Had enough of iOS auto-correct? Find out here how to turn off autocorrect on iPhone for good—and how to easily correct individual auto-corrections gone awry.

First, a Microsoft Employee Hacks into His Boss’s Computer,

makes an innocuous change and leaves.

When the boss returns, he finds every time he types the employee’s name, what appears on screen is a colleague’s name—and vice versa.

This was possible in the early 1990s because Dean Hachamovitch (the hacker) had just invented autocorrect.

Autocorrect is just as useful now, of course. Hack into your iPhone‘s settings, though, and you will find every time you type a name—it actually appears on screen as you type it.

How to Turn Off Autocorrect on iPhone and iPad

Time needed: 3 minutes.

To disable all autocorrect features on an iPhone:

  1. Open the Settings app.

  2. Select General.


  3. Now open the Keyboard category.

    Open the 

  4. Turn off Auto-Correction.

    Note: In iOS 10 and versions prior to that, the setting is called Auto-Correct.Make sure

  5. Optionally, also disable Auto-Capitalization to prevent your iPhone from automatically capitalizing the beginnings of sentences, for example.

All changes take effect immediately.

What the Keyboard Settings Mean in iOS

While we’re at it, here are the other keyboard settings on that screen:

  • Check Spelling — underline potentially misspelled words with a red dash; tapping such words brings up possible corrections.
  • Delete Slide-to-Type by Word — deletes the entire word when you backspace over text entered using slide to type (if you backspace immediately after typing and for the most recently entered word).
  • Enable Caps Lock — double-tap the caps key () to enable capslock and make all future characters uppercase without having to tap caps every time; tap caps lock () to disable capslock.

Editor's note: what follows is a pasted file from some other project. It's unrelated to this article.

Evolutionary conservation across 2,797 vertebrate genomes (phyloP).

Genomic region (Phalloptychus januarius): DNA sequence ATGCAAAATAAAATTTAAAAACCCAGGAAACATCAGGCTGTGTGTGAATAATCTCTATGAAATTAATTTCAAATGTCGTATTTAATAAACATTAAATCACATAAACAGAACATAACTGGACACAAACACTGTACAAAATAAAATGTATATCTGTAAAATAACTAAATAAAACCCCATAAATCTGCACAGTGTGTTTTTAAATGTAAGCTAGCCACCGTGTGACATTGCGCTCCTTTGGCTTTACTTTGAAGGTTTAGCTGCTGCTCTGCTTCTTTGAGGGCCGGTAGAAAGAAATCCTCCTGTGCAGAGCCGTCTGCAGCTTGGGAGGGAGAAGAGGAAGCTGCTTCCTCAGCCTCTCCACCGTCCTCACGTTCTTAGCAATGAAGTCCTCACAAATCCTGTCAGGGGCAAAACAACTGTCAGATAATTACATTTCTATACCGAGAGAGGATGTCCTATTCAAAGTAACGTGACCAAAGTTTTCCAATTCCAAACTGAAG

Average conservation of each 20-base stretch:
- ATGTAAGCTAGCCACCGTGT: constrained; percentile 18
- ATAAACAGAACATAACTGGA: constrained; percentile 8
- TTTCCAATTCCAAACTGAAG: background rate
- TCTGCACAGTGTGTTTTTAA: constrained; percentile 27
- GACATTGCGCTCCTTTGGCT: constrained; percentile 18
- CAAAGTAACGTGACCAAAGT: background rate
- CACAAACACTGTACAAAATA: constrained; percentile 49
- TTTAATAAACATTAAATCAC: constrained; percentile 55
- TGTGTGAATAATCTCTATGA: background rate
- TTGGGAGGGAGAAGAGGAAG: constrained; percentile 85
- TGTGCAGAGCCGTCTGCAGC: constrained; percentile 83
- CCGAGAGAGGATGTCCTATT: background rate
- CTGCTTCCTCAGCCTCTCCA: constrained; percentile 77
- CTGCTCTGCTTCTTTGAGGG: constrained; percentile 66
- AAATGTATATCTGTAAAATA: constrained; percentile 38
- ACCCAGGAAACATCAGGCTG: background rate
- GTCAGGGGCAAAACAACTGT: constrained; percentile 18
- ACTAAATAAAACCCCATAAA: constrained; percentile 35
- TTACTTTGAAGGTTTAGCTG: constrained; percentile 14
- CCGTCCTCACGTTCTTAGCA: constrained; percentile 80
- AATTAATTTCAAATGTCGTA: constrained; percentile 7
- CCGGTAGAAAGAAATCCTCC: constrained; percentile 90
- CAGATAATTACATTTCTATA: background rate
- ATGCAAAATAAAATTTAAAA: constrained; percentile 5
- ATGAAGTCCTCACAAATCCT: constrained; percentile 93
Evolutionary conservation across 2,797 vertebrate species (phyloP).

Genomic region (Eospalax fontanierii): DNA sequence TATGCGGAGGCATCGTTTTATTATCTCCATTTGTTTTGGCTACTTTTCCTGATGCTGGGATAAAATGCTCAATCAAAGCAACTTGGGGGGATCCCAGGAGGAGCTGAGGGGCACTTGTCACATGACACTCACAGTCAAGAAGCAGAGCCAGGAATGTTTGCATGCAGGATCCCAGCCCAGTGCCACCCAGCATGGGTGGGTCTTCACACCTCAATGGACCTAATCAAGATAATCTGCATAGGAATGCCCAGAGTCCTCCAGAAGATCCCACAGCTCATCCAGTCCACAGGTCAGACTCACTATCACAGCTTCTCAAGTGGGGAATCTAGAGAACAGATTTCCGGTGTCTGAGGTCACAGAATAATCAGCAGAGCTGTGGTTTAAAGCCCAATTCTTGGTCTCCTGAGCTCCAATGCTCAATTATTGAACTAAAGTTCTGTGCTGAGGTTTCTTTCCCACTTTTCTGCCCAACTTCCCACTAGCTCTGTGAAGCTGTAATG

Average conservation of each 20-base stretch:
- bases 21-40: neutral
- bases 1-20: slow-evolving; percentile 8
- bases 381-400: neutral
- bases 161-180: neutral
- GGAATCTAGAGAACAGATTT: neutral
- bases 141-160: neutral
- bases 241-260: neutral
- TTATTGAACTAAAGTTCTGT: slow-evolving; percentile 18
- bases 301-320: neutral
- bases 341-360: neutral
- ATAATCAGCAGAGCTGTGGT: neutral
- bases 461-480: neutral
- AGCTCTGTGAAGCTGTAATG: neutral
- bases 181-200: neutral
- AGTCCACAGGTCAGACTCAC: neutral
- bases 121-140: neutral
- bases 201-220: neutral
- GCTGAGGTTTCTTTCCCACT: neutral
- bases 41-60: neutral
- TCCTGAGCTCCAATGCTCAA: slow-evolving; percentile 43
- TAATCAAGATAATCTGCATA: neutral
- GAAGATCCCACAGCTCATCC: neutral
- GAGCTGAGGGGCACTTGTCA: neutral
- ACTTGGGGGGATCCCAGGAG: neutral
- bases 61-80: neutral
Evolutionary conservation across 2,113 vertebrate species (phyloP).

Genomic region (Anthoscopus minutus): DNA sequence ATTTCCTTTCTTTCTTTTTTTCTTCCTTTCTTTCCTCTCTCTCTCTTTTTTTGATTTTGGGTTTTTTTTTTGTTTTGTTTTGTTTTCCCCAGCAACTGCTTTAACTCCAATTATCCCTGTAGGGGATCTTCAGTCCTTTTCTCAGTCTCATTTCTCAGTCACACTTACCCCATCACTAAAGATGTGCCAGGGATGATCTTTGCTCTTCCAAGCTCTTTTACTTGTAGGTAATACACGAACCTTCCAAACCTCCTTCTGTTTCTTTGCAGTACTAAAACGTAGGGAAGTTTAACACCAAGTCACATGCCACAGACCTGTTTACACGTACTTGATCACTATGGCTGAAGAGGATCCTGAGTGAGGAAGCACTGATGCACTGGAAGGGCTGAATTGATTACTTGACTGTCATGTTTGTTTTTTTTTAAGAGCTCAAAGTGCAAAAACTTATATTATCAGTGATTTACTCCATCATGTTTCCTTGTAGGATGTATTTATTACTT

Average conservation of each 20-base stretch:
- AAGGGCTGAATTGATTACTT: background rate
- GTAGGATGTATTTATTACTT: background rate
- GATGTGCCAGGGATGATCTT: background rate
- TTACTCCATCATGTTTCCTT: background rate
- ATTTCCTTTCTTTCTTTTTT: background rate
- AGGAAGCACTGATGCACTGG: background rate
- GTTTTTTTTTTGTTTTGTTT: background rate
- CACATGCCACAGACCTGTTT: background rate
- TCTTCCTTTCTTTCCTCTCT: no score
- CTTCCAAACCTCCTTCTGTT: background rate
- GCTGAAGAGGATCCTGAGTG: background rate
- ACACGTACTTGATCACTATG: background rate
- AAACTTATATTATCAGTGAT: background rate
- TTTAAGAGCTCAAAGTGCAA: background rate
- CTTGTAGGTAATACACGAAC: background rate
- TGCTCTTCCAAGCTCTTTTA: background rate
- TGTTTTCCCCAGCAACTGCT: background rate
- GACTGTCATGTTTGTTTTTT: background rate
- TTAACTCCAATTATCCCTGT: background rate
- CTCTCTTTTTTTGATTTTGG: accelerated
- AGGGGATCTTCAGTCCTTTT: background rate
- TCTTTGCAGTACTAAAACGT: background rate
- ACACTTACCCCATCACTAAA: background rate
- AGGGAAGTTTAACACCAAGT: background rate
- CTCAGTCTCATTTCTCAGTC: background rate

• Predictive — shows the predictive text bar above the keyboard with suggested words, completions and auto-corrections; you can disable this from the keyboard’s language selector.
  • Slide to Type — lets you type words by sliding from letter to letter and (very) briefly resting on each (instead of tapping letters).
  • Smart Punctuation — replaces
    • straight quotation marks with opening and closing (curly) quotation marks, e.g. ‘”curly”‘ will be replaced with ‘“curly”’,
    • single straight quotation marks in contractions with single closing quotation marks, e.g. “can’t wait” becomes “can’t wait”, and
    • two consecutive dashes (–) with an em dash character (—).
  • Character Preview — show the tapped character bigger right on the keyboard.
  • “.” Shortcut — tapping the space bar twice inserts a period plus one whitespace character.

How to Change Autocorrect on iPhone and iPad

To undo a correction auto-correct has done to your text:

  1. Double-tap the auto-corrected word.
    • You can do this even after you have typed more after the word.
    • You do not need to backspace over all later text.
    • Note: if auto-correction split one word into two, you are out of luck; the best you can do is re-type the word as you wish to enter it.
  2. Select Replace… from the context menu that has popped up.
  3. Now choose what you originally typed (or another replacement, of course).
    • Your original text should be the first choice from the left.

How to Change Autocorrect in iOS 10 and Earlier

To replace an autocorrection with what you originally had typed:

  1. Backspace to the end of the word that was corrected.
    • Press repeatedly.
    • Note: You will have to undo all you typed after the correction by backspacing over it; the following, alas, all will not work:
      • putting the input cursor at the end of the word whose auto-correction you want to undo,
      • putting the cursor one backspace away from the word’s end and backspacing just that whitespace character and
      • double-tapping or otherwise highlighting the word and using the Replace menu.
  2. Select what you originally typed from the menu that has popped up.
    • Your original entry might appear along with other possible corrections (for better or worse).
    • What you typed should be first in the list.

(How to turn off autocorrect on iPhone tested with iOS 13, iOS 12, iOS 11 and iOS 10; updated September 2019; title image: StockUnlimited)